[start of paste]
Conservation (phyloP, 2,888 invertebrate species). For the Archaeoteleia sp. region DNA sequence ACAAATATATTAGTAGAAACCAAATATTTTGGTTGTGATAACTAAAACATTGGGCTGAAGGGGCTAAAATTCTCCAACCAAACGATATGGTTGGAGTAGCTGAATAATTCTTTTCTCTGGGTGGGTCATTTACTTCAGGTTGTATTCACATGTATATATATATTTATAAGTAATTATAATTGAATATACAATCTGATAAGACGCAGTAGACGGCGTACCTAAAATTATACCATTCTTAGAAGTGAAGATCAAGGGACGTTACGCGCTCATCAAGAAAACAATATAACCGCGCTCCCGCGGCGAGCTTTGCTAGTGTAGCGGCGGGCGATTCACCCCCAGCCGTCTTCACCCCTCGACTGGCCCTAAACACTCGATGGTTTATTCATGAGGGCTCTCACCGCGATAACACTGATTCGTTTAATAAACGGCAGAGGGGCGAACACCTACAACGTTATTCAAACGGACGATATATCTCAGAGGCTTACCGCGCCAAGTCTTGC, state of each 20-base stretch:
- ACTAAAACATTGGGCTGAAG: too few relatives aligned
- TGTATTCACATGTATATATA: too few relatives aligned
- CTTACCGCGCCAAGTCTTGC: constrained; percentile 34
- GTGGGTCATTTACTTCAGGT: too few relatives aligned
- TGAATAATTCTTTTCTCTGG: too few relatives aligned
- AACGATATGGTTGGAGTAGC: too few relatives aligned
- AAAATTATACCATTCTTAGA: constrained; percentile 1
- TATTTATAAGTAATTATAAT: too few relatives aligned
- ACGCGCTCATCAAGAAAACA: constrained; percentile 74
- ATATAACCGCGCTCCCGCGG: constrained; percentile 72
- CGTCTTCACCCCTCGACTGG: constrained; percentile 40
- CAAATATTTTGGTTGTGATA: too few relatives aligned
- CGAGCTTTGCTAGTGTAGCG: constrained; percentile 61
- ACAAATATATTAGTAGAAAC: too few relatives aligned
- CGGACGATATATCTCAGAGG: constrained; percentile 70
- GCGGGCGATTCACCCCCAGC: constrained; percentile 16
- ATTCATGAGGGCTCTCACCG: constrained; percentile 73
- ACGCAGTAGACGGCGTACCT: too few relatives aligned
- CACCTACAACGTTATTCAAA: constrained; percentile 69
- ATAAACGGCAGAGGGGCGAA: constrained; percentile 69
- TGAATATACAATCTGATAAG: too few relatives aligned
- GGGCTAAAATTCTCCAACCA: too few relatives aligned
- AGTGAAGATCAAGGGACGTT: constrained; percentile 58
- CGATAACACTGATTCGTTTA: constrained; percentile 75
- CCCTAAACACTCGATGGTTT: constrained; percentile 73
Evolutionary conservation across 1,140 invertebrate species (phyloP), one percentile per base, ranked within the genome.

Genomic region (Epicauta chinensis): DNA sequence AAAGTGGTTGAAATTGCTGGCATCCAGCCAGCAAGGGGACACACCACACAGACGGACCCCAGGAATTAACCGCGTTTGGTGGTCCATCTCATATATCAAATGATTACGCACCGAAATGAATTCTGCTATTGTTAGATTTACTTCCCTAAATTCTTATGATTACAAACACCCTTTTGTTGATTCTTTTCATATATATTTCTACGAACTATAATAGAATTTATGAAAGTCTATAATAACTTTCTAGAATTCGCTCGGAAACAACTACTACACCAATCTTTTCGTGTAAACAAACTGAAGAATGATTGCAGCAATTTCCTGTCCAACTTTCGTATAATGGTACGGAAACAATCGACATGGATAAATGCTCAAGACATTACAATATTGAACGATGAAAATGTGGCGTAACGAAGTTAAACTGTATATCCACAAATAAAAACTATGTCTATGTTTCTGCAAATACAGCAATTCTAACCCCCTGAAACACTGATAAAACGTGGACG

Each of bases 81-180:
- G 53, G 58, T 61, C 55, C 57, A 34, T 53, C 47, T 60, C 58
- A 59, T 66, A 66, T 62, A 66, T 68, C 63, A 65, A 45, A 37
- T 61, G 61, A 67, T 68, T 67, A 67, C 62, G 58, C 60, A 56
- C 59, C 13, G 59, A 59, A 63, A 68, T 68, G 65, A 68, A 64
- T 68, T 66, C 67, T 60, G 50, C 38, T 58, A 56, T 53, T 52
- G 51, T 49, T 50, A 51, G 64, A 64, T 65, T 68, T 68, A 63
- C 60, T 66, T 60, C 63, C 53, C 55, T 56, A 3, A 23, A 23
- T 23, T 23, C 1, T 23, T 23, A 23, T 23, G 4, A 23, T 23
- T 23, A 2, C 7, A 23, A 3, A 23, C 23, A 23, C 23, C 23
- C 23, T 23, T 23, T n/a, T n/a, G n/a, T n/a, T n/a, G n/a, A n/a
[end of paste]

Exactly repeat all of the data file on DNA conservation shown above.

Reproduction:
Conservation (phyloP, 2,888 invertebrate species). For the Archaeoteleia sp. region DNA sequence ACAAATATATTAGTAGAAACCAAATATTTTGGTTGTGATAACTAAAACATTGGGCTGAAGGGGCTAAAATTCTCCAACCAAACGATATGGTTGGAGTAGCTGAATAATTCTTTTCTCTGGGTGGGTCATTTACTTCAGGTTGTATTCACATGTATATATATATTTATAAGTAATTATAATTGAATATACAATCTGATAAGACGCAGTAGACGGCGTACCTAAAATTATACCATTCTTAGAAGTGAAGATCAAGGGACGTTACGCGCTCATCAAGAAAACAATATAACCGCGCTCCCGCGGCGAGCTTTGCTAGTGTAGCGGCGGGCGATTCACCCCCAGCCGTCTTCACCCCTCGACTGGCCCTAAACACTCGATGGTTTATTCATGAGGGCTCTCACCGCGATAACACTGATTCGTTTAATAAACGGCAGAGGGGCGAACACCTACAACGTTATTCAAACGGACGATATATCTCAGAGGCTTACCGCGCCAAGTCTTGC, state of each 20-base stretch:
- ACTAAAACATTGGGCTGAAG: too few relatives aligned
- TGTATTCACATGTATATATA: too few relatives aligned
- CTTACCGCGCCAAGTCTTGC: constrained; percentile 34
- GTGGGTCATTTACTTCAGGT: too few relatives aligned
- TGAATAATTCTTTTCTCTGG: too few relatives aligned
- AACGATATGGTTGGAGTAGC: too few relatives aligned
- AAAATTATACCATTCTTAGA: constrained; percentile 1
- TATTTATAAGTAATTATAAT: too few relatives aligned
- ACGCGCTCATCAAGAAAACA: constrained; percentile 74
- ATATAACCGCGCTCCCGCGG: constrained; percentile 72
- CGTCTTCACCCCTCGACTGG: constrained; percentile 40
- CAAATATTTTGGTTGTGATA: too few relatives aligned
- CGAGCTTTGCTAGTGTAGCG: constrained; percentile 61
- ACAAATATATTAGTAGAAAC: too few relatives aligned
- CGGACGATATATCTCAGAGG: constrained; percentile 70
- GCGGGCGATTCACCCCCAGC: constrained; percentile 16
- ATTCATGAGGGCTCTCACCG: constrained; percentile 73
- ACGCAGTAGACGGCGTACCT: too few relatives aligned
- CACCTACAACGTTATTCAAA: constrained; percentile 69
- ATAAACGGCAGAGGGGCGAA: constrained; percentile 69
- TGAATATACAATCTGATAAG: too few relatives aligned
- GGGCTAAAATTCTCCAACCA: too few relatives aligned
- AGTGAAGATCAAGGGACGTT: constrained; percentile 58
- CGATAACACTGATTCGTTTA: constrained; percentile 75
- CCCTAAACACTCGATGGTTT: constrained; percentile 73
Evolutionary conservation across 1,140 invertebrate species (phyloP), one percentile per base, ranked within the genome.

Genomic region (Epicauta chinensis): DNA sequence AAAGTGGTTGAAATTGCTGGCATCCAGCCAGCAAGGGGACACACCACACAGACGGACCCCAGGAATTAACCGCGTTTGGTGGTCCATCTCATATATCAAATGATTACGCACCGAAATGAATTCTGCTATTGTTAGATTTACTTCCCTAAATTCTTATGATTACAAACACCCTTTTGTTGATTCTTTTCATATATATTTCTACGAACTATAATAGAATTTATGAAAGTCTATAATAACTTTCTAGAATTCGCTCGGAAACAACTACTACACCAATCTTTTCGTGTAAACAAACTGAAGAATGATTGCAGCAATTTCCTGTCCAACTTTCGTATAATGGTACGGAAACAATCGACATGGATAAATGCTCAAGACATTACAATATTGAACGATGAAAATGTGGCGTAACGAAGTTAAACTGTATATCCACAAATAAAAACTATGTCTATGTTTCTGCAAATACAGCAATTCTAACCCCCTGAAACACTGATAAAACGTGGACG

Each of bases 81-180:
- G 53, G 58, T 61, C 55, C 57, A 34, T 53, C 47, T 60, C 58
- A 59, T 66, A 66, T 62, A 66, T 68, C 63, A 65, A 45, A 37
- T 61, G 61, A 67, T 68, T 67, A 67, C 62, G 58, C 60, A 56
- C 59, C 13, G 59, A 59, A 63, A 68, T 68, G 65, A 68, A 64
- T 68, T 66, C 67, T 60, G 50, C 38, T 58, A 56, T 53, T 52
- G 51, T 49, T 50, A 51, G 64, A 64, T 65, T 68, T 68, A 63
- C 60, T 66, T 60, C 63, C 53, C 55, T 56, A 3, A 23, A 23
- T 23, T 23, C 1, T 23, T 23, A 23, T 23, G 4, A 23, T 23
- T 23, A 2, C 7, A 23, A 3, A 23, C 23, A 23, C 23, C 23
- C 23, T 23, T 23, T n/a, T n/a, G n/a, T n/a, T n/a, G n/a, A n/a